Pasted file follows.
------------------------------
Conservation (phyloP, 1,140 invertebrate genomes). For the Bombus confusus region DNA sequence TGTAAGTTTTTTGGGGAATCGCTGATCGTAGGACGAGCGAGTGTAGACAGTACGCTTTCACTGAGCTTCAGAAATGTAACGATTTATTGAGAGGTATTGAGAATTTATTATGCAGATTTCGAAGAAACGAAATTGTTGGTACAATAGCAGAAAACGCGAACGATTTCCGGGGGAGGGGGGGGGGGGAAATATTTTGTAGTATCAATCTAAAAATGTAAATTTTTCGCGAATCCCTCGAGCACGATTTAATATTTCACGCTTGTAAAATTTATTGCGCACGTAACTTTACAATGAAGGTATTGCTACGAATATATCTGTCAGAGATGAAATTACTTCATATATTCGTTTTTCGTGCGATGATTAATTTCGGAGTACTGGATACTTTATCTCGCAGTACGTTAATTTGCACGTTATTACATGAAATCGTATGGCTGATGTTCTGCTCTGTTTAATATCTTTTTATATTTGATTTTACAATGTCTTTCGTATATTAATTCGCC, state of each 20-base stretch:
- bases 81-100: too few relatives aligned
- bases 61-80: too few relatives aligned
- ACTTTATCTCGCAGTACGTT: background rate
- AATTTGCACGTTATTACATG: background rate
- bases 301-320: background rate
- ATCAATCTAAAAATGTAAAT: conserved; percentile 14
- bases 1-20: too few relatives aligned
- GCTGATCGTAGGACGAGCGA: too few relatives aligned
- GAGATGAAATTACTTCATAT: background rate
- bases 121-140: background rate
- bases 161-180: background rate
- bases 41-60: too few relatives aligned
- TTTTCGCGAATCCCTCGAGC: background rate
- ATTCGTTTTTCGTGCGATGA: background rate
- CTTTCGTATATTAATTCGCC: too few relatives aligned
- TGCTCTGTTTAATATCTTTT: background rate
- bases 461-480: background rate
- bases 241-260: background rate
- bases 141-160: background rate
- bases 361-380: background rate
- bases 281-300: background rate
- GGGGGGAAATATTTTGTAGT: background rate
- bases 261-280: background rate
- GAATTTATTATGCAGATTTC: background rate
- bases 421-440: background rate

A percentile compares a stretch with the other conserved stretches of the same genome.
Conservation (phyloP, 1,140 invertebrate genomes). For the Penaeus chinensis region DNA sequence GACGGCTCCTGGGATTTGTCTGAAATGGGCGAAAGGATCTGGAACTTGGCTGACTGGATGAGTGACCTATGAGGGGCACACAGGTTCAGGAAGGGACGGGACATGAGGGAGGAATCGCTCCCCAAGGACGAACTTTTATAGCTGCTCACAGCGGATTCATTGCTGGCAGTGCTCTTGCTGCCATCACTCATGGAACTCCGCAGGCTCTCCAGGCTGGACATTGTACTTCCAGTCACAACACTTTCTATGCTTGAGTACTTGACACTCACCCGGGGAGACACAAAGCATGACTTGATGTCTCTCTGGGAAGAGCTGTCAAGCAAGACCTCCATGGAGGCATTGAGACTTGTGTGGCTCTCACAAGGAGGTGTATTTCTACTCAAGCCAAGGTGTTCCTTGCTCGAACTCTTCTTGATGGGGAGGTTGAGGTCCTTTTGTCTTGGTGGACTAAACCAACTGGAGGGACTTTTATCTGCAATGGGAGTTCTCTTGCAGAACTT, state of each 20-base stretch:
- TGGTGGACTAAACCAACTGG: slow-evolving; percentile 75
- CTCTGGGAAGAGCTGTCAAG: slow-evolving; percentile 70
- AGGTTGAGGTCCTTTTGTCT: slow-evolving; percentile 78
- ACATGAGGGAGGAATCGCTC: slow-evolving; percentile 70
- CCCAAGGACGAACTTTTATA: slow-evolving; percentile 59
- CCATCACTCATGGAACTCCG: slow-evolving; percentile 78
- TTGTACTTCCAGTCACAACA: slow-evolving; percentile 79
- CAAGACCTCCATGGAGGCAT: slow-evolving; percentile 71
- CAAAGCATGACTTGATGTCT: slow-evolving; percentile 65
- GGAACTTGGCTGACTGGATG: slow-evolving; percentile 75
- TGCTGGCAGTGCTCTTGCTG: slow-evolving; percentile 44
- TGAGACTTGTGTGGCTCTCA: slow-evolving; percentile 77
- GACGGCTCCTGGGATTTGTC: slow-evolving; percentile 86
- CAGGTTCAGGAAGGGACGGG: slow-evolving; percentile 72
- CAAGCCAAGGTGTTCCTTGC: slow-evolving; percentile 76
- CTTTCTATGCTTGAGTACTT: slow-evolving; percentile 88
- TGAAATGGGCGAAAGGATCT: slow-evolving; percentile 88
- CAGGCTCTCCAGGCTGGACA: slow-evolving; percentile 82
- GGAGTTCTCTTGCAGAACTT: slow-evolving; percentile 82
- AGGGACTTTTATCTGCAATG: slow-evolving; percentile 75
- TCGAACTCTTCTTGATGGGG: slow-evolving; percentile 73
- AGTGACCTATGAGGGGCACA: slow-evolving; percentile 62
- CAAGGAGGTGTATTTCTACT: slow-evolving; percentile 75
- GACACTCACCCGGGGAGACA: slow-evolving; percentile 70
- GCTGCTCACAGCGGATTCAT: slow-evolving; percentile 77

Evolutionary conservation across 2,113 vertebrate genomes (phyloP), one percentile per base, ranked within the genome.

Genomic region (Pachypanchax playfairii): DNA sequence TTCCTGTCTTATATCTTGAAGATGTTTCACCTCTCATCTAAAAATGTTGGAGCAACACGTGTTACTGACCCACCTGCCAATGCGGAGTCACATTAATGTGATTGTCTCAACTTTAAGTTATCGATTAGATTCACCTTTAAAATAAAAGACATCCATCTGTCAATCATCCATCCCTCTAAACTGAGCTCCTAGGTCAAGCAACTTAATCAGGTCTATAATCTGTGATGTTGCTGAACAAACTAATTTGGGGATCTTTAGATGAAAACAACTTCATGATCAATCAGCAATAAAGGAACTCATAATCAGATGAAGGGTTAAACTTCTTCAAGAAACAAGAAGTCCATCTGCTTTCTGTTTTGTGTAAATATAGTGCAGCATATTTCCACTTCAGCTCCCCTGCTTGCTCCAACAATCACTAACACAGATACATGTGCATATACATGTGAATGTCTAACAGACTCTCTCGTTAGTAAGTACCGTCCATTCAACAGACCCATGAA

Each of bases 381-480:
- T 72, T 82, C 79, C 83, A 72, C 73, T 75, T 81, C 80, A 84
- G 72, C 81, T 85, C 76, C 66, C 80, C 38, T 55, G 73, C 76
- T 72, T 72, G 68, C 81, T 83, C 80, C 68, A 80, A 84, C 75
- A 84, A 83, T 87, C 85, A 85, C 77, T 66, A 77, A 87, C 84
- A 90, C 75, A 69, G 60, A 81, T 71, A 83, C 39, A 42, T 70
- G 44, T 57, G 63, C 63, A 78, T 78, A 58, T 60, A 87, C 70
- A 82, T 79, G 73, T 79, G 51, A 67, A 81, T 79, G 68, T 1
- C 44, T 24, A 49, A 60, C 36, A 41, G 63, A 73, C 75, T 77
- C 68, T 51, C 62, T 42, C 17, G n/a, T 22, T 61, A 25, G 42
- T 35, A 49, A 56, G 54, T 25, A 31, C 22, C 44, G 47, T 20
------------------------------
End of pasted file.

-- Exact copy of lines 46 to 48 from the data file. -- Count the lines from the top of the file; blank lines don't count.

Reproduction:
- CAGGCTCTCCAGGCTGGACA: slow-evolving; percentile 82
- GGAGTTCTCTTGCAGAACTT: slow-evolving; percentile 82
- AGGGACTTTTATCTGCAATG: slow-evolving; percentile 75